- Requirements engineering – Enterprise architecture increases the speed of requirement elicitation and the accuracy of requirement definitions, through publishing of the enterprise architecture documentation.
- System development - Enterprise architecture contributes to optimal system designs and efficient resource allocation during system development and testing.
- IT management and decision making – Enterprise architecture is found to help enforce discipline and standardization of IT planning activities and to contribute to a reduction in time for technology-related decision making.
- IT value – Enterprise architecture helps reduce the system's implementation and operational costs, and minimize replication of IT infrastructure services across business units.
- IT complexity – Enterprise architecture contributes to a reduction in IT complexity, consolidation of data and applications, and to better interoperability of the systems.
- IT openness – Enterprise architecture contributes to more open and responsive IT as reflected through increased accessibility of data for regulatory compliance, and increased transparency of infrastructure changes.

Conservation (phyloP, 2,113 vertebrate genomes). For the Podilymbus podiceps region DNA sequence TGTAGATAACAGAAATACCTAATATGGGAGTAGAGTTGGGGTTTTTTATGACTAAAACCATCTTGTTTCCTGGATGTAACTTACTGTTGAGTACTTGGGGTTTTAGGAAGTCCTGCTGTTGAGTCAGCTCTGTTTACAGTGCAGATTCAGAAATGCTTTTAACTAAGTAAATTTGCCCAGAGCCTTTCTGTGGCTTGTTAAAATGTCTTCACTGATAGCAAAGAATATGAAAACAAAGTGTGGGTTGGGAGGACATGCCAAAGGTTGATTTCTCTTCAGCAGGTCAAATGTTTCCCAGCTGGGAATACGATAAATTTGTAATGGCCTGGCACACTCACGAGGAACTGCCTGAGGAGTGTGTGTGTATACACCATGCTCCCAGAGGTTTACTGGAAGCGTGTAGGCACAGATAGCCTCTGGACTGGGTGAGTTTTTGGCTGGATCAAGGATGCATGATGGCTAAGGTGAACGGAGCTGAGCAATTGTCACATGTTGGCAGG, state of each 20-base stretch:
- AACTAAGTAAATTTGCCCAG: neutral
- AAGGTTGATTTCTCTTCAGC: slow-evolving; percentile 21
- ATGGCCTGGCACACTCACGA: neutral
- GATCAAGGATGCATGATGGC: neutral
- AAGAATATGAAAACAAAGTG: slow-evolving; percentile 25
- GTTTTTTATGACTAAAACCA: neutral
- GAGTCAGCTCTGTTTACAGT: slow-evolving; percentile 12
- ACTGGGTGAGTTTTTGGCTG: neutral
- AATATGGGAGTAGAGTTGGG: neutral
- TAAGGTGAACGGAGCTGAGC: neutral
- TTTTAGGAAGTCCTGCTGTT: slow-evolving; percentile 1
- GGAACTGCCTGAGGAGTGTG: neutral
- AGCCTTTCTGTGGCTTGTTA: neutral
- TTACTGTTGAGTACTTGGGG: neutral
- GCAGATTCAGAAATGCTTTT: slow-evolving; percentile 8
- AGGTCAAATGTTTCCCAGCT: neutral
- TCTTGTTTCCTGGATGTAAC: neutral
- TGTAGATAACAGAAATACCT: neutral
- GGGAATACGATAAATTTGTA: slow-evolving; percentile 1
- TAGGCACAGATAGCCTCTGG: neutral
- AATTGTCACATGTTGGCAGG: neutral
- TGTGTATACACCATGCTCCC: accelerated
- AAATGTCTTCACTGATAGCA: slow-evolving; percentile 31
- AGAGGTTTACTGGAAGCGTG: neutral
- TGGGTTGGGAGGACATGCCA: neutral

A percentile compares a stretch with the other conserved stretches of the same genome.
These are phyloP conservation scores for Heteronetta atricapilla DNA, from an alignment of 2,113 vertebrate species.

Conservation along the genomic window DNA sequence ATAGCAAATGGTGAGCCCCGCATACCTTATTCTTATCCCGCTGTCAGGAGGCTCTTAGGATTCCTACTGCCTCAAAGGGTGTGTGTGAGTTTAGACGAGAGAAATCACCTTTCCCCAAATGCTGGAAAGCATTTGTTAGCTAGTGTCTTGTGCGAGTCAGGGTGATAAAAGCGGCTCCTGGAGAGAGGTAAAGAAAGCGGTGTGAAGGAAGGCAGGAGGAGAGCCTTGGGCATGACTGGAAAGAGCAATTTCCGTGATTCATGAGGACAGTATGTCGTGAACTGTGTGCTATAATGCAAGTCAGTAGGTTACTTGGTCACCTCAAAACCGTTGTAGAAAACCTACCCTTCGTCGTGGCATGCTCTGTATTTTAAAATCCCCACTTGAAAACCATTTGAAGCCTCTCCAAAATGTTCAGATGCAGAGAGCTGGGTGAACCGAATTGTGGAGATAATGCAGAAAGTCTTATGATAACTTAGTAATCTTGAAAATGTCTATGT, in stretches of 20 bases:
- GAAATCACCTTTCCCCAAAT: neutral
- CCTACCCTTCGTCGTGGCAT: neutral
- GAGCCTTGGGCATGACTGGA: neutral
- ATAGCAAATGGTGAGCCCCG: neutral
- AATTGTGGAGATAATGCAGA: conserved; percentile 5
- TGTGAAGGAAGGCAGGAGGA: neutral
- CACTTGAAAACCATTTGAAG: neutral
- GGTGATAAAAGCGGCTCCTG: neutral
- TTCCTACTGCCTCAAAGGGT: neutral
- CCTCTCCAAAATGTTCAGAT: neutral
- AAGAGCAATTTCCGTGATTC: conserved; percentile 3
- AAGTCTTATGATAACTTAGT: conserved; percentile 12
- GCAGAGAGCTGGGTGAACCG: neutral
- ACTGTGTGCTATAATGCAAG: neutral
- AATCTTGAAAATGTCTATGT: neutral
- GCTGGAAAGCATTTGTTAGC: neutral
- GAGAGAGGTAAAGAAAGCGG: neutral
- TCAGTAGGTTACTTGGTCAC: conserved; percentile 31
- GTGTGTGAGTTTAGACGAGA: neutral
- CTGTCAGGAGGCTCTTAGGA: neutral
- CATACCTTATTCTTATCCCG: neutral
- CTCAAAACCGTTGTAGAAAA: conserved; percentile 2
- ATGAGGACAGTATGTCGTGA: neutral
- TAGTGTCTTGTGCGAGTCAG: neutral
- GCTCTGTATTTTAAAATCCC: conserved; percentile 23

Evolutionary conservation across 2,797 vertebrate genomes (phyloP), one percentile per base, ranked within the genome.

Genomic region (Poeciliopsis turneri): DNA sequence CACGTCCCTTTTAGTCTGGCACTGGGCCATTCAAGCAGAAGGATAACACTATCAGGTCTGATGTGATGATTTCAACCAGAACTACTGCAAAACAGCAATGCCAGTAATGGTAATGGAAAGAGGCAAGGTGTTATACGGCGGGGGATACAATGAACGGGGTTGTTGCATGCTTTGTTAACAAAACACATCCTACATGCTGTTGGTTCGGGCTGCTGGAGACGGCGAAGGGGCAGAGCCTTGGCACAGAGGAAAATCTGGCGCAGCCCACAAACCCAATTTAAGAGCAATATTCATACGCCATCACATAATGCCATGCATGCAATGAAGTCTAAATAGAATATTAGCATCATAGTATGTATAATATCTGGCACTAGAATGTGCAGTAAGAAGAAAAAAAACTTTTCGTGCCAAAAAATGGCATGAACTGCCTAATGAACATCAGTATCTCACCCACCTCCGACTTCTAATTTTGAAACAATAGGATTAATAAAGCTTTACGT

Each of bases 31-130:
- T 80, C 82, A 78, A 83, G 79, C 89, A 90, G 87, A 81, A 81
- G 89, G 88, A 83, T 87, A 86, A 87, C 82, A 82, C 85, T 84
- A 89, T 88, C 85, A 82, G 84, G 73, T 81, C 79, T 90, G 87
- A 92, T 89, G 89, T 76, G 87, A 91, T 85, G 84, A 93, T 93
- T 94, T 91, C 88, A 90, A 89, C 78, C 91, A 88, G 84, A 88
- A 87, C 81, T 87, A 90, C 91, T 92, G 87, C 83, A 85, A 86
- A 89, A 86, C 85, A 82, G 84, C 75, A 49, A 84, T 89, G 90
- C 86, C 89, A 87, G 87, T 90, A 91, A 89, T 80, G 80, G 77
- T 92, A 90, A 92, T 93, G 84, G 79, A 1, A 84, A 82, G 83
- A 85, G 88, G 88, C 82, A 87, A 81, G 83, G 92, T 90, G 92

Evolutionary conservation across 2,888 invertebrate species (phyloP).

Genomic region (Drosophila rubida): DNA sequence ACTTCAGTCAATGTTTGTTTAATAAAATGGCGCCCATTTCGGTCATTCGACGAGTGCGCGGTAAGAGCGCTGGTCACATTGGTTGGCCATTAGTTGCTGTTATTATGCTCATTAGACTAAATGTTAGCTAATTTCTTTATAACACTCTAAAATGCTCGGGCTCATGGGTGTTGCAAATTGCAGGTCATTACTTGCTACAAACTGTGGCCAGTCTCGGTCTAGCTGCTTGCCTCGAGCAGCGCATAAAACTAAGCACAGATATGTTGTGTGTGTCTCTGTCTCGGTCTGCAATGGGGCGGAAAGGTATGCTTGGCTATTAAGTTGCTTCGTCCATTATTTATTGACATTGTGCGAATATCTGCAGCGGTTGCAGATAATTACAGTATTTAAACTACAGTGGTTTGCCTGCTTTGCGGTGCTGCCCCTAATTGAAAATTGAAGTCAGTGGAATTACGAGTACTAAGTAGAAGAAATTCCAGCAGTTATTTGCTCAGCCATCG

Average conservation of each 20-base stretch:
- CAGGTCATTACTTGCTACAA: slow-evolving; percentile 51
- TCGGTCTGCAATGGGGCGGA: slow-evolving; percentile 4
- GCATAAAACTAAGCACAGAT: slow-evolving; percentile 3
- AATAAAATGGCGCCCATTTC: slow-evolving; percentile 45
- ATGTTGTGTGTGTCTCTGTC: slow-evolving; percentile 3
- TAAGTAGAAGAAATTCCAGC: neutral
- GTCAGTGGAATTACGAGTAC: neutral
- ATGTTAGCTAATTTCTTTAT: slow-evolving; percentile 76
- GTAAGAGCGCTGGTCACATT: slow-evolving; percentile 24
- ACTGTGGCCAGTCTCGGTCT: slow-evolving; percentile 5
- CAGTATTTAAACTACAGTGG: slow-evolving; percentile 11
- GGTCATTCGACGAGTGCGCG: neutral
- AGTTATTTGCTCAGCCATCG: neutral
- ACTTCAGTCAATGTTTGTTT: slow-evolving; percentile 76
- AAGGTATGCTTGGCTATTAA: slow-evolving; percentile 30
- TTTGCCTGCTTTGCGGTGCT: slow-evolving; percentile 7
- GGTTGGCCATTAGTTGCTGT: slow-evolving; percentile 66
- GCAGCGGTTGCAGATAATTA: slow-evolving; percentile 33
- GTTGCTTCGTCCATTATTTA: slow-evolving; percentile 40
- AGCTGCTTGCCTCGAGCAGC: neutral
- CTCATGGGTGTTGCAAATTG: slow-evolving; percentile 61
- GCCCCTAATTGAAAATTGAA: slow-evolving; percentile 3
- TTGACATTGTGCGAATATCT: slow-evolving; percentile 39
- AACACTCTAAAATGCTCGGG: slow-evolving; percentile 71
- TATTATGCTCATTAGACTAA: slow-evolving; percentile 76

- IT risk management – Enterprise architecture contributes to the reduction of business risks from system failures and security breaches. Enterprise architecture helps reduce risks of project delivery.
Companies such as Independence Blue Cross, Intel, Volkswagen AG and InterContinental Hotels Group use enterprise architecture to improve their business architectures as well as to improve business performance and productivity.
For various understandable reasons, commercial organizations rarely publish substantial enterprise architecture descriptions. However, government agencies have begun to publish architectural descriptions they have developed. Examples include:
- US Department of the Interior
- US Department of Defense Business Enterprise Architecture, or the 2008 BEAv5.0 version
- Treasury Enterprise Architecture Framework
Establishing enterprise architecture, as accepted, recognized, functionally integrated and fully involved concept at operational and tactical levels is identified as one of the biggest challenges facing Enterprise Architects today and one of the main reasons why many EA-Initiatives fail.
Despite the benefits that enterprise architecture claims to provide, for more than a decade, writers and organizations raised concerns about enterprise architecture as an effective practice. Here is a partial list of those objections: